laid down the principle of this in his lectures of 1847–8, in which he taught the students of the Collège de 13 France their duty to ‘feed the people from the people’. But this relationship of people to people, in which the student takes the place of the travelling salesman, no longer had anything in common with the tepid regime of regulating village passions. The people’s theatre that would carry out this programme would be one in which the people would perform their own grandeur for themselves. And this they could only do if they were a true people, abolishing a class division whose principle did not lie in the distribution of property but precisely in the separation of languages. Such was the theme of these lectures, which a clairvoyant government suspended after three sessions: the evil that our society suffered lay in the divorce between the educated classes and the people. This divorce went back five centuries, when the clergy opposed their Latin, and the nobles their French, to the diction of the people. Caught between the old and the new, the people no longer had a tongue of their own. Or, what amounted to the same thing, they had a hundred tongues. But not one, at all events, in which to speak to the men of culture. It was this absence of common language that deserved the name of barbarism. It was opposed to the very principle of civic life: the constant movement from ‘instinctive wisdom’ to 14 ‘reflective wisdom’, ‘the mutual initiation of the instinctive and the educated classes’. The revolutionary ‘miracle’ that had given the coming unity its legend had not managed to abolish the separation between the two virtues that were supposed to mutually irrigate one another: the culture of the lettered class that summed up the experience of the men of the people, and the energy of the men of the people in which the lettered had to immerse themselves. It was up to the young, who were not yet ‘classified’, to reunify these two halves of the national body. What they needed to give the people was not ‘popular’ books. The people would create these for themselves, if they could only speak. In order for them to speak, they had to be given ‘the sovereign teaching that was the whole education of the glorious 15 cities of antiquity: a theatre that is truly that of the people’. Here Michelet takes up Plato’s analysis, while reversing its meaning: it was the manners of the theatre that made the laws of democracy. Democracy was essentially theatrocracy:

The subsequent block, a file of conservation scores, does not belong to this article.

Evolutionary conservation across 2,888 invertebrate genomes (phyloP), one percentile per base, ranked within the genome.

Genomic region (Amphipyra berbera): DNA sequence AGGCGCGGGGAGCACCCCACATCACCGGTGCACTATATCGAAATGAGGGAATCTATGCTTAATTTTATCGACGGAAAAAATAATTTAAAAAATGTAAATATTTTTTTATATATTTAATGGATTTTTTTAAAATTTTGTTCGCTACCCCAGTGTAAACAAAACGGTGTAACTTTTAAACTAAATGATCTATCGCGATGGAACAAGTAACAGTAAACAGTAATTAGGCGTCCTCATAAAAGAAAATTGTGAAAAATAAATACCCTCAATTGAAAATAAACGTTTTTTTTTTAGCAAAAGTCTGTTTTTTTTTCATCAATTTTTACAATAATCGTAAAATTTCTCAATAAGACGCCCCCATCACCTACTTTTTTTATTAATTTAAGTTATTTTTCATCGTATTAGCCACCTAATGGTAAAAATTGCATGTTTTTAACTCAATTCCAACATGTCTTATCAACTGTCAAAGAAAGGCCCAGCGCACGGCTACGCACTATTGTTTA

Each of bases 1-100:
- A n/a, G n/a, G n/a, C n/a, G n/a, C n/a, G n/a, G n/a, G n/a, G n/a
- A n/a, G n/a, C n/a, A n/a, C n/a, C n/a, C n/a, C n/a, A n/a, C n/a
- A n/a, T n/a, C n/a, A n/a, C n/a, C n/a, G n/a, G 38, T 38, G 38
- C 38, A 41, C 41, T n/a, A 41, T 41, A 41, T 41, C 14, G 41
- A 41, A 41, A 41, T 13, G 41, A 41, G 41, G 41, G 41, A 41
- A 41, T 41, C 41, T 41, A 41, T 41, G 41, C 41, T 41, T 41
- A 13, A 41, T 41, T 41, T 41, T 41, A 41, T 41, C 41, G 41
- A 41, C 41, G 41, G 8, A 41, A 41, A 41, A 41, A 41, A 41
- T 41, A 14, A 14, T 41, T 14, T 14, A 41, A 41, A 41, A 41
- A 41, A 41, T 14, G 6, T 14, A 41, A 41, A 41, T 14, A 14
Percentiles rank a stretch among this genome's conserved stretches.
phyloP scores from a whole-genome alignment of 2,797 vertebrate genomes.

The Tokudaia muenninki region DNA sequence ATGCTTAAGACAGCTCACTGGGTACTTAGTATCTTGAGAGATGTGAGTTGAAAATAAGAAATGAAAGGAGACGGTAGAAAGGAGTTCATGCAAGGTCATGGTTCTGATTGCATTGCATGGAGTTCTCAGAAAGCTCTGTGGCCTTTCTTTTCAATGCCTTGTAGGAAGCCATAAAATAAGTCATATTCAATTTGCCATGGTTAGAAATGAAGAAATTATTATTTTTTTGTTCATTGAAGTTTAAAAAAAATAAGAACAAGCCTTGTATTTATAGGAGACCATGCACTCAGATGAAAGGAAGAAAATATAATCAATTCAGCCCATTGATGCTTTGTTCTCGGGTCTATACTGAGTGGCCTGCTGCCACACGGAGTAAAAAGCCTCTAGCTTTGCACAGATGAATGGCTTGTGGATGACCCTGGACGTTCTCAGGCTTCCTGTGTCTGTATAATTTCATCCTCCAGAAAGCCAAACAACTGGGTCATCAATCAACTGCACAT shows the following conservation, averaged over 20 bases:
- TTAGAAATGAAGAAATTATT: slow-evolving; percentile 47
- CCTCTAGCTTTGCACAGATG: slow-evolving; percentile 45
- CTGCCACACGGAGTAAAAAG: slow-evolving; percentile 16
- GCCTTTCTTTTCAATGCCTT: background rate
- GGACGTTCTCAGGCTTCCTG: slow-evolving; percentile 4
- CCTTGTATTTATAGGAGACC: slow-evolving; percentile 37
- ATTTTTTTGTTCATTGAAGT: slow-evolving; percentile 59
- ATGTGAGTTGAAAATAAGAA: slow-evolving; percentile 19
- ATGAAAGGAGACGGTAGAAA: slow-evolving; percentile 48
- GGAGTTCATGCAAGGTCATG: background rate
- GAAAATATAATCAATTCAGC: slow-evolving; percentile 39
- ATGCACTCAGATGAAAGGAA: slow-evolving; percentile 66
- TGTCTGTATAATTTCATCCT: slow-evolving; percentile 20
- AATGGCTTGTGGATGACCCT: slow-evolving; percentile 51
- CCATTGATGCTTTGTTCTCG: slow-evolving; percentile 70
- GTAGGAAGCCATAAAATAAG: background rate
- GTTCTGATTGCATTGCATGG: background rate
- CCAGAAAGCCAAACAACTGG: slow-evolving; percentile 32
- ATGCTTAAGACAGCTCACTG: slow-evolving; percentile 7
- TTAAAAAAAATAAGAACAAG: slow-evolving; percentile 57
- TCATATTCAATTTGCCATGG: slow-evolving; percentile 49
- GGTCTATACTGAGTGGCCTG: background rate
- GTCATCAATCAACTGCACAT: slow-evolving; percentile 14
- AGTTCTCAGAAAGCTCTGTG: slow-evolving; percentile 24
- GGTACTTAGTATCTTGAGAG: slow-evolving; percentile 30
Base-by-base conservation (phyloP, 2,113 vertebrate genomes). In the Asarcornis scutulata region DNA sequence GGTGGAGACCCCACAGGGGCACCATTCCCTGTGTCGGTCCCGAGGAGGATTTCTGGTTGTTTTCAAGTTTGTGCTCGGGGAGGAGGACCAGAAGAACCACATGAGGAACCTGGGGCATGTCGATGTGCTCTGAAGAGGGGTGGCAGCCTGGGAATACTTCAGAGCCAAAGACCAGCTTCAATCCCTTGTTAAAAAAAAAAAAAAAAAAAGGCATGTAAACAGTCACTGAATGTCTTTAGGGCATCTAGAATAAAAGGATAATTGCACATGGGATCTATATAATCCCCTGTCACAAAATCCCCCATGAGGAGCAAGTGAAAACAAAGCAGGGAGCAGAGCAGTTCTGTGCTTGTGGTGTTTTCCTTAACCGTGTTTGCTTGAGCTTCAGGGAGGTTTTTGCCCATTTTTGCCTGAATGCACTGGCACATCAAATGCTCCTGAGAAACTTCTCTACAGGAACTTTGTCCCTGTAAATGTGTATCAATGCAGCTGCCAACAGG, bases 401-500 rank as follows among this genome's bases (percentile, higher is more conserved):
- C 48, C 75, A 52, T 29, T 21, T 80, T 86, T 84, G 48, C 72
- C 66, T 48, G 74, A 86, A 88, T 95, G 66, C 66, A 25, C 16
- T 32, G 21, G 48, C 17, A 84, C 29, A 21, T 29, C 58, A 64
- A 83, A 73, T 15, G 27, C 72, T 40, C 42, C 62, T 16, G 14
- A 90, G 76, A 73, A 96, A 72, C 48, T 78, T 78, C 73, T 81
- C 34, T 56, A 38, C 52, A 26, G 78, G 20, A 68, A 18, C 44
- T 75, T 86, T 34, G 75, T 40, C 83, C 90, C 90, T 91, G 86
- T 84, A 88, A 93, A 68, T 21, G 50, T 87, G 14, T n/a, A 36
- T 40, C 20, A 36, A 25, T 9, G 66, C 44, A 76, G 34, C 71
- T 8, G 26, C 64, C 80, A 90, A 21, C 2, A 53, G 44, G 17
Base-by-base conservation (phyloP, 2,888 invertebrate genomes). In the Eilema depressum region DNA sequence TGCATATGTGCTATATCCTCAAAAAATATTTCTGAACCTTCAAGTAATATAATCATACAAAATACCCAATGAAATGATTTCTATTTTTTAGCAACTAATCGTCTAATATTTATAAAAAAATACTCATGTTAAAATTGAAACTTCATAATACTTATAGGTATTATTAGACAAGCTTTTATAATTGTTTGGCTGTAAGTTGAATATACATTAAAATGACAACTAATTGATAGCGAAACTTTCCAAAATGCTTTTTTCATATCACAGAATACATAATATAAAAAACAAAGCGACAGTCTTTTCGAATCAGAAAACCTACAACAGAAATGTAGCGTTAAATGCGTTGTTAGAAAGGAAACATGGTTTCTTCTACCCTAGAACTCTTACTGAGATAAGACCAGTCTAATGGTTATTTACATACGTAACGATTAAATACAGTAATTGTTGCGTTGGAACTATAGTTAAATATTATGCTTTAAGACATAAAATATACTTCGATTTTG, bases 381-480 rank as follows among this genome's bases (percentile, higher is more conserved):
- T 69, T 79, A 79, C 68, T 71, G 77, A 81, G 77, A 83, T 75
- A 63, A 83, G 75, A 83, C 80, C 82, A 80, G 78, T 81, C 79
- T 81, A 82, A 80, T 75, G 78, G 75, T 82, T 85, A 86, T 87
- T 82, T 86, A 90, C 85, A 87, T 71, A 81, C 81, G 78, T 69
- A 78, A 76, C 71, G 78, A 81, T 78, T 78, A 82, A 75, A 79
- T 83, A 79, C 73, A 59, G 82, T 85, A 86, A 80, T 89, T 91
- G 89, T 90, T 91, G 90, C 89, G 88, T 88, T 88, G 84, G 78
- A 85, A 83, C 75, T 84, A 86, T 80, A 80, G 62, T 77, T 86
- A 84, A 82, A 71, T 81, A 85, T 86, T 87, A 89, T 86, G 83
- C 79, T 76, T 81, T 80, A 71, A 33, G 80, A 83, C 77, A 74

Athens deserved the name that the sophists gave it without grasping its significance: a theatrocracy . . . The sovereign People at the theatre, by turn actor and critic, constantly rediscovered the unity undermined by disputes in the public space; they created for themselves this community of thought and feeling, this common soul that was the genius of Athens and still remains in history the flaming torch 16 of the world.